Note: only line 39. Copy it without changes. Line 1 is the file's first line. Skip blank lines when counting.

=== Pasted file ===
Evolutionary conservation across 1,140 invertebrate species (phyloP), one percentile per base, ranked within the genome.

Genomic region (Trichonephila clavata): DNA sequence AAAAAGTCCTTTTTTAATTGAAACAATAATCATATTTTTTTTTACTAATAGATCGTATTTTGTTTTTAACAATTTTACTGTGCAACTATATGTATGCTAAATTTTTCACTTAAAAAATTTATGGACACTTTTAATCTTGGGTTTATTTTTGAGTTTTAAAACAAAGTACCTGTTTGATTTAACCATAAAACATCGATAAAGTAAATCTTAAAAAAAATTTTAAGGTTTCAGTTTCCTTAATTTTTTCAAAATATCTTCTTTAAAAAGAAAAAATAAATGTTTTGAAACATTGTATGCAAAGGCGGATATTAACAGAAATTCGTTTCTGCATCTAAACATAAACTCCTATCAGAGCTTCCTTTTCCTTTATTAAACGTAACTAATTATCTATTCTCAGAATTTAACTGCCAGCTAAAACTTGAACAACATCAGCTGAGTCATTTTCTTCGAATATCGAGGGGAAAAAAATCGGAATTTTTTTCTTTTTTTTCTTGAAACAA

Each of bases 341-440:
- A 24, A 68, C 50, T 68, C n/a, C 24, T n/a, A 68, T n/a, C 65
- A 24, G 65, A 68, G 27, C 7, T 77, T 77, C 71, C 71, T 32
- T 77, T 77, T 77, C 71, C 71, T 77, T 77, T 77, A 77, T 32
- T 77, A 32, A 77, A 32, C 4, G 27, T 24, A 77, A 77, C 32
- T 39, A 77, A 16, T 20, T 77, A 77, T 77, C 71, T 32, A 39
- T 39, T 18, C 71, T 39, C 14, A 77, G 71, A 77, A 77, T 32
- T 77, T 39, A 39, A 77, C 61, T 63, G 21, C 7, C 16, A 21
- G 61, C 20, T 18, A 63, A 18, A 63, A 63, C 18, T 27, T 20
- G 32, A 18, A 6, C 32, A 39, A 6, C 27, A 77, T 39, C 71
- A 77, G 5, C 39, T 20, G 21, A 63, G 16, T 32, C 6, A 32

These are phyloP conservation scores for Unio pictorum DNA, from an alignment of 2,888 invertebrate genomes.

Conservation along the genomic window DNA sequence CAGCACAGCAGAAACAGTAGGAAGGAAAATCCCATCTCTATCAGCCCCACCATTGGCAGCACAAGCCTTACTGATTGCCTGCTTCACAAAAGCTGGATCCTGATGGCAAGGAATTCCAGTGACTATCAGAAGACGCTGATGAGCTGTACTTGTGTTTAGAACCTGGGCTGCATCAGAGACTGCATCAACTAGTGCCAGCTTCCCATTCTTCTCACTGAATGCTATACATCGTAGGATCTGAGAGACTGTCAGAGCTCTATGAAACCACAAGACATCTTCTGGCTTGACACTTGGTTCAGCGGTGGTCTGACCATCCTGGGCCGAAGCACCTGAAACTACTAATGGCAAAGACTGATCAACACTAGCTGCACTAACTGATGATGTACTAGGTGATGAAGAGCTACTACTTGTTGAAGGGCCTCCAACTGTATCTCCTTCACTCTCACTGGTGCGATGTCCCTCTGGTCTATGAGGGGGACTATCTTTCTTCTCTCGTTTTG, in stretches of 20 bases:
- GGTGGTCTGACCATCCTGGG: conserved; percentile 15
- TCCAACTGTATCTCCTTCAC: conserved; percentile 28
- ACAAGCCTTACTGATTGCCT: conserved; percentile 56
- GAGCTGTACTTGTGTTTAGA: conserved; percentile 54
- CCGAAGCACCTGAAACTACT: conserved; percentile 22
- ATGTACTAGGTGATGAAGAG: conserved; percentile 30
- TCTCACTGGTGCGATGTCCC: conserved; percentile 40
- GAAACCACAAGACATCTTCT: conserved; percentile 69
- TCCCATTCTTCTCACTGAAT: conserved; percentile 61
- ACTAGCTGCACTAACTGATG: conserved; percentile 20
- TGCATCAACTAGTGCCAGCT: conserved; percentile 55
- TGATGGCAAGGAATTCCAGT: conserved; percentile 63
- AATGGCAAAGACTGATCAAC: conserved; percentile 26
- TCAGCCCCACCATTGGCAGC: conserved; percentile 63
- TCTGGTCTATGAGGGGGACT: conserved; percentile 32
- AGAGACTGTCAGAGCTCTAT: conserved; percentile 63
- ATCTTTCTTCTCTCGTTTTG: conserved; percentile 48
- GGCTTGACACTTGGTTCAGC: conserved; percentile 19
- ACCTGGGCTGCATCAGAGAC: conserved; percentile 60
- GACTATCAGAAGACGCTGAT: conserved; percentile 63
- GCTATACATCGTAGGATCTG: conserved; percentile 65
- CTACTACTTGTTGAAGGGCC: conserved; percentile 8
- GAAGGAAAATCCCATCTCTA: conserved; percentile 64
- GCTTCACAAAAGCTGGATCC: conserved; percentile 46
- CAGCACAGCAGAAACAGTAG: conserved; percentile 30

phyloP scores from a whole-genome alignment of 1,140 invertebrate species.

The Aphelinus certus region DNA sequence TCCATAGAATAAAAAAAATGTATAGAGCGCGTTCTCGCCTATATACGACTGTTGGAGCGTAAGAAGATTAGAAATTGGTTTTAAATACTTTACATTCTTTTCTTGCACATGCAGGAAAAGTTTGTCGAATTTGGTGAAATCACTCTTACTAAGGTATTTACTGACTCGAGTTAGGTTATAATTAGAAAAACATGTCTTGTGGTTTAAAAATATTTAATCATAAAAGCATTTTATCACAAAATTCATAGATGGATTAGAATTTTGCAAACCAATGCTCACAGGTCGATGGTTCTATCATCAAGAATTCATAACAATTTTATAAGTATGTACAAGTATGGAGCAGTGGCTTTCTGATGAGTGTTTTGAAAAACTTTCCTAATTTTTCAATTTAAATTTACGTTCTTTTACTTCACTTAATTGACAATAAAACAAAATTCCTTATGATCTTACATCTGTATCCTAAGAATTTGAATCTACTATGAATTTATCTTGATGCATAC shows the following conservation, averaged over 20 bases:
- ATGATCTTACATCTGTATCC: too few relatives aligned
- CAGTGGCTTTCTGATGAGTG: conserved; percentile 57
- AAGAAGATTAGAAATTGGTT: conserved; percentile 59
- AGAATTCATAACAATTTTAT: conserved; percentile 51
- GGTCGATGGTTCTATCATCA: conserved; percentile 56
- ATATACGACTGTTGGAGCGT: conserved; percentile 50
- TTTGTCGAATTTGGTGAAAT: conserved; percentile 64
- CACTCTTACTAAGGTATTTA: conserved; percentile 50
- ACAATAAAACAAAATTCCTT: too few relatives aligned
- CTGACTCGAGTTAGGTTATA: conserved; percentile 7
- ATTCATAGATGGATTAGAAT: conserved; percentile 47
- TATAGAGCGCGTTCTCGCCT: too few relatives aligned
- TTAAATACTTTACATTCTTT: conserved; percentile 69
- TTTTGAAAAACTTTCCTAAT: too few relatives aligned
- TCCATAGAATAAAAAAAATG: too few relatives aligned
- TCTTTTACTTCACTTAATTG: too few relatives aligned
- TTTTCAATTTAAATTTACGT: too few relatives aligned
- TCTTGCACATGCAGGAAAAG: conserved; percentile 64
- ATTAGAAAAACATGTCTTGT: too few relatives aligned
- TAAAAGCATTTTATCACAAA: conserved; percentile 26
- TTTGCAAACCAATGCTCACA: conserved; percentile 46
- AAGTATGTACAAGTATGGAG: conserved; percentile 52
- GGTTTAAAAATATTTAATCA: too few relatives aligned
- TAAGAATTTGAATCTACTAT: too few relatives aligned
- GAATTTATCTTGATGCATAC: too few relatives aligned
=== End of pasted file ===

- GCTTCACAAAAGCTGGATCC: conserved; percentile 46